senhor
Benson was visiting the castle known as Pedra Negra. It was there he—”

“Whoa, now. You’re suggesting that Elizabeth Bentin and your countess are one and the same?”

“For the past two days I have been digging into the records of this area,” said the old man. “I have established definite links between the people who have owned the castle for generations and the heirs of the Bathory estates in Europe.”

“As I understand it, Miss Bentin is one of the people Richard stood up when he vanished. So I don’t see—”

“His car, as you must know, was found abandoned only a few miles from the castle. There is nothing else in that direction save the ruined temple. And I doubt a man would be going there alone late at night.”

“In the
vicinity
of the castle isn’t the castle,” Cole pointed out. “Seems to me the fact that the car never got there proves Richard didn’t, either.”

“We have only the girl’s word that he never got there,
senhor
Wilson,” reminded the professor. “He may have met her at the castle and then driven elsewhere. Or she may have met him on the road before he reached it. There are many explanations. But the important point is . . . this girl is a vampire. And I fear our missing friend has been her latest victim.” He turned his gaze on Cole’s face. “Have you met the girl yet?”

“No, but I’m going to remedy that situation at once.”

CHAPTER XV
A Secret Meeting

The man who called himself Bulcão climbed down the metal ladder into the stone room. His heavy boots clanged on the rusty rungs.

The room was thick with the smell of the oil burning in the hurricane lamp that sat on a rough-hewn table in the room’s center. The lamp made a flickering yellow globe of light; the corners of the stone room were lost in shadows.

“That’s an offensive smell,” said Bulcão as his foot touched the stone floor. He was a small man, compact, wearing a suit of military-style dungarees. His .38 revolver hung from the gun belt buckled tightly around his waist.

“Perhaps we can hold our next meeting at the banquet room of the Hotel Segunda,” said the other man in the room.

“Humor is uncalled for,” said Bulcão, striding to the center of the room.

“But it does help one endure life,” said the other man, whose name at the moment was Ensolardo. “And what have you learned?”

Bulcão seated himself in the room’s only other chair, a lopsided wooden thing. “They have arrived.”

“How many of them?”

“Three.”

“Very good, very good,” said Ensolardo, nodding. “Which ones?”

Loosening his gun belt a notch, shifting in the chair, Bulcão said, “Fergus MacMurdie, Cole Wilson, and Algernon Heathcote Smith.”

“By killing them we will pretty well destroy Justice, Inc.,” said Ensolardo. “It will leave them with only two women and a black man. They’ll no longer be much of a threat.”

“Let’s remember,” said Bulcão, “that at the moment they are still alive and breathing.”

“I want you to put Ferro onto the job of getting rid of them.” Ensolardo massaged an elbow, watching the flame of the lamp. “He is to arrange it so it looks like an accident . . . or perhaps as though they were killed by some of the fellows who rob tourists.”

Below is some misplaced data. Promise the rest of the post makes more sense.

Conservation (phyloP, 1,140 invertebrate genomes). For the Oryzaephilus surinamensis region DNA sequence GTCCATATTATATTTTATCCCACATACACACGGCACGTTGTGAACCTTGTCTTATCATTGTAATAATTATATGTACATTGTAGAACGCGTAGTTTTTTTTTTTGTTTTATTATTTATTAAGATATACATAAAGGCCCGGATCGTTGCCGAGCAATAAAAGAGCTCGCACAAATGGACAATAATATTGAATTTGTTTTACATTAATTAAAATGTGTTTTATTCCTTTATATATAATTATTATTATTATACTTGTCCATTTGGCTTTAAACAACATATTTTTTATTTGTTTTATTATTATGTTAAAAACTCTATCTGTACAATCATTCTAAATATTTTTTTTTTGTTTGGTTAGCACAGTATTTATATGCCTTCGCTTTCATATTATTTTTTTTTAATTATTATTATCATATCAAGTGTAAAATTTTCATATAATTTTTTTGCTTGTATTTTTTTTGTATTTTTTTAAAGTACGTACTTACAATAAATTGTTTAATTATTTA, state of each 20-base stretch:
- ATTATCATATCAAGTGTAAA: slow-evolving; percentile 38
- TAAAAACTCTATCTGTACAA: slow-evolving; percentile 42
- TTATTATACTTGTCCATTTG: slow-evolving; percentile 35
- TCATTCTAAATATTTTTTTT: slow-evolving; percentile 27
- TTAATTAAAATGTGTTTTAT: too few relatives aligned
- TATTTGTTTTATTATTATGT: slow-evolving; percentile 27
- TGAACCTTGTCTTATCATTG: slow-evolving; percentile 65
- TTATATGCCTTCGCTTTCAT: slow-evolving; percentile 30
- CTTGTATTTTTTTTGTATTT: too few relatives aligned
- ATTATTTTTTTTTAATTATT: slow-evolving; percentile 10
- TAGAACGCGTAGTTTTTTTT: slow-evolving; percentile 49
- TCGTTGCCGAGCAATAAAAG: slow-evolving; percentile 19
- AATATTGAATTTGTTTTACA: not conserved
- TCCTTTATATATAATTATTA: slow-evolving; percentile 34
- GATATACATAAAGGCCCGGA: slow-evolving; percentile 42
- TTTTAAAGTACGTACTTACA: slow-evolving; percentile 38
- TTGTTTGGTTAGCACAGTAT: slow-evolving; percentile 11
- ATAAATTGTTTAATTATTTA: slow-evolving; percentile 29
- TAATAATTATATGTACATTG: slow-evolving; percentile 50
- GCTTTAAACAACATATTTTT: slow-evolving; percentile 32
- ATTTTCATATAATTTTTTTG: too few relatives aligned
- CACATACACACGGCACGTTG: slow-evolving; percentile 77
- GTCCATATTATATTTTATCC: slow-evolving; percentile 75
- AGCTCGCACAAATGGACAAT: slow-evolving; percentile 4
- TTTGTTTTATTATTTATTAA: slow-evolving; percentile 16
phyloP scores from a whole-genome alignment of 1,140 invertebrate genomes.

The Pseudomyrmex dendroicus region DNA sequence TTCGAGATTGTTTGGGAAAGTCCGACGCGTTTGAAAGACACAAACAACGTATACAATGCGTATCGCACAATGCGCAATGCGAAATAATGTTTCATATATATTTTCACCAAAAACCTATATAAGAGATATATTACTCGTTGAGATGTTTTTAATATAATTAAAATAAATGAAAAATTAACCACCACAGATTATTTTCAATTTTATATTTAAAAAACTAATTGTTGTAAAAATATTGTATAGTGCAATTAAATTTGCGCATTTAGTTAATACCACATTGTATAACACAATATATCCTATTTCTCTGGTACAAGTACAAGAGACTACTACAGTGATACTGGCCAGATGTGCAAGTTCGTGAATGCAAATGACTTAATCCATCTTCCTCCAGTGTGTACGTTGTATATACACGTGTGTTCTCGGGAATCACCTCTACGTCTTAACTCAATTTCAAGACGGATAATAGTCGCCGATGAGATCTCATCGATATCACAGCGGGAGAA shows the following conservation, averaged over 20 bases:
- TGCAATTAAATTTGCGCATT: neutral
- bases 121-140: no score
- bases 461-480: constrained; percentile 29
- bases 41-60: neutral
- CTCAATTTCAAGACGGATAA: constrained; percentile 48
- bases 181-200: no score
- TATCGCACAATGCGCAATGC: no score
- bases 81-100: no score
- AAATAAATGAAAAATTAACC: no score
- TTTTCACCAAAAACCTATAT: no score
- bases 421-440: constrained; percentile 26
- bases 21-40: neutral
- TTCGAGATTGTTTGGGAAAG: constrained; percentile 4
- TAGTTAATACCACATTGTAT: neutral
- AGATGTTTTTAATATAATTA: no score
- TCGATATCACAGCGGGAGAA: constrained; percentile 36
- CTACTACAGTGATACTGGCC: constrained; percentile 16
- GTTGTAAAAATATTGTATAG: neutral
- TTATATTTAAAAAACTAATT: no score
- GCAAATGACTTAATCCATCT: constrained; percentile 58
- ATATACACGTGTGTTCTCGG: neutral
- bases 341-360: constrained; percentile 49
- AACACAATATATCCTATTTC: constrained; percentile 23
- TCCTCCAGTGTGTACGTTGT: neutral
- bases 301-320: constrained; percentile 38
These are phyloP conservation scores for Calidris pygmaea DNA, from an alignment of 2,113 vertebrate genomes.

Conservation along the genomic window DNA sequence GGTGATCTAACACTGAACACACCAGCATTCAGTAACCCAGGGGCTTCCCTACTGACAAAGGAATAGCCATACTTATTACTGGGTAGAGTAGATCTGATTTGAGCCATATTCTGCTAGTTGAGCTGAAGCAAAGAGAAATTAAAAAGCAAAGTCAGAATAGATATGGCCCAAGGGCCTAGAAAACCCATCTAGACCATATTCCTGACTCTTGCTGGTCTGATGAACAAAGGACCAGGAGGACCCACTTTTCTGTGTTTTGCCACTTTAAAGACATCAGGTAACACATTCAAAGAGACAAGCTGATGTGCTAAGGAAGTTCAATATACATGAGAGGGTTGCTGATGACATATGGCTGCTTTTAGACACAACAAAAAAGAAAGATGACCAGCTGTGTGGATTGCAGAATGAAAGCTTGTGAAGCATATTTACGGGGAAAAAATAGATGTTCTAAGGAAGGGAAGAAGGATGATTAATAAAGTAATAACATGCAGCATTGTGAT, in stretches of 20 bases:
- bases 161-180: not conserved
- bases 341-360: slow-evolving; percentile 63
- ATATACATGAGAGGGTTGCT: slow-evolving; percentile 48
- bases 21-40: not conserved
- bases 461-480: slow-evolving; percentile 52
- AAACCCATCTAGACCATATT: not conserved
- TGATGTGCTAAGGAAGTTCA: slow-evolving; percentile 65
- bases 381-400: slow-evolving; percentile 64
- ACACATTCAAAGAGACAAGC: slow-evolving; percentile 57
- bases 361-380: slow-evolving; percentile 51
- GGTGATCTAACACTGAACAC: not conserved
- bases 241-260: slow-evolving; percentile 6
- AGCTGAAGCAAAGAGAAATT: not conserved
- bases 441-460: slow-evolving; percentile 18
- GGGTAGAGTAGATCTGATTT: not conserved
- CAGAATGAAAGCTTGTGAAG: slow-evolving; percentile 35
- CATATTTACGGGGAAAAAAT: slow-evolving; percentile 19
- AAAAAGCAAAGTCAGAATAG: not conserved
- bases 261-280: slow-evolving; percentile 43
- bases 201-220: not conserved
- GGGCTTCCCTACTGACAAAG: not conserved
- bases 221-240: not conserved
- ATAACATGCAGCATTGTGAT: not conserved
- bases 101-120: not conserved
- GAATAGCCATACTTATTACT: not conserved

“Ferro is one of our own. Until now we’ve been hiring—”

“Yes, and until now your hirelings have not been very successful,” said Ensolardo. “Put Ferro on the job.”

Shrugging, Bulcão said, “Very well, but I feel—”

“Don’t worry so much, my friend. I’m supposed to be the pessimistic one.”

“The way Leonard Rodney was killed . . . It wasn’t . . . I don’t like it. Killing in our line of work must be done quickly, efficiently. Not with so much—”

“The method was necessary, as it will also be for the Avenger. He must die the same way Rodney did.”

Bulcão looked back toward the ladder and crossed himself. “Some things . . . some things are not right. Some things should not be done.”

“Anything is right if it serves our cause.”

“She delights in that sort of killing. I can see it in her face. Those others who were killed. There was no need to—”

The stone trapdoor in the ceiling of the room had opened. A figure began to climb down the rusted metal ladder now. “I’ve just been looking in on our guest,” said Erika Mowler. “He is sleeping peacefully.”

“He ought to be,” said Ensolardo, “with all that stuff you’re shooting into him. You’re sure he’s not going to—”

“Please, Ensolardo,” said Erika. “I was a nurse long before I was a spy. I know how to take care of someone in a coma, even a coma that is drug-induced.”

Ensolardo watched the sooty smoke spiral up from the glass lamp. “Our plans seem to be going extremely well.”

“They usually do,” replied the blond girl. “Elizabeth’s earlier acquaintance wth Richard Benson, the so-called Avenger, gave us an excellent opportunity to be of further service to the homeland. Not only can we prevent Elizabeth’s information from reaching the Americans, but we can destroy Justice, Inc. As you know, the Avenger and his earnest associates have often interfered with the plans of our country. But no more.”

“Justice, Inc., has a formidable reputation,” said Bulcão. “Let’s be sure we don’t underestimate them.”

“Are you perhaps,” asked Erika, “a bit afraid of them?”

“I am afraid of nothing, but I’ve seen over-confidence ruin many a plan.”

The big blond girl smiled at the small man. “There’s nothing to worry about. I have just the right degree of confidence to take care of the Avenger and all the fools who’ve come down here in hope of finding him. I knew he’d make very good bait for our trap.” With a mock bow at the men, she backed away. “Now, if you’ll excuse me, gentlemen, I must get back to the castle before anyone misses me.”

“When,” asked Ensolardo, “will the Avenger die?”

“Very soon,” she answered as she climbed up into the darkness.

CHAPTER XVI
Hunting

It happened at sundown.

Smitty was scuffling along a twisting downhill street, grumbling. “Blank walls, blank walls. Thats all we come up against.”

“Aye,” agreed MacMurdie, “ ’tis not verra encouraging.”

“The cops don’t know nothing, that McClurg guy don’t know nothing. Geese, I hope old happy-go-lucky Cole is having better luck than we are.”

“The lad seems ta be onto something. The note he left for us at our hotel would seem to indicate he’s got a good lead.”

“A dame,” said Smitty. “It involves a dame, I bet you.”

“I’m commencing to think that the late Mr. Rodney mayhap had something ta do with leaking information to the birkies on the other side.”

BOOK: The Avenger 33 - The Blood Countess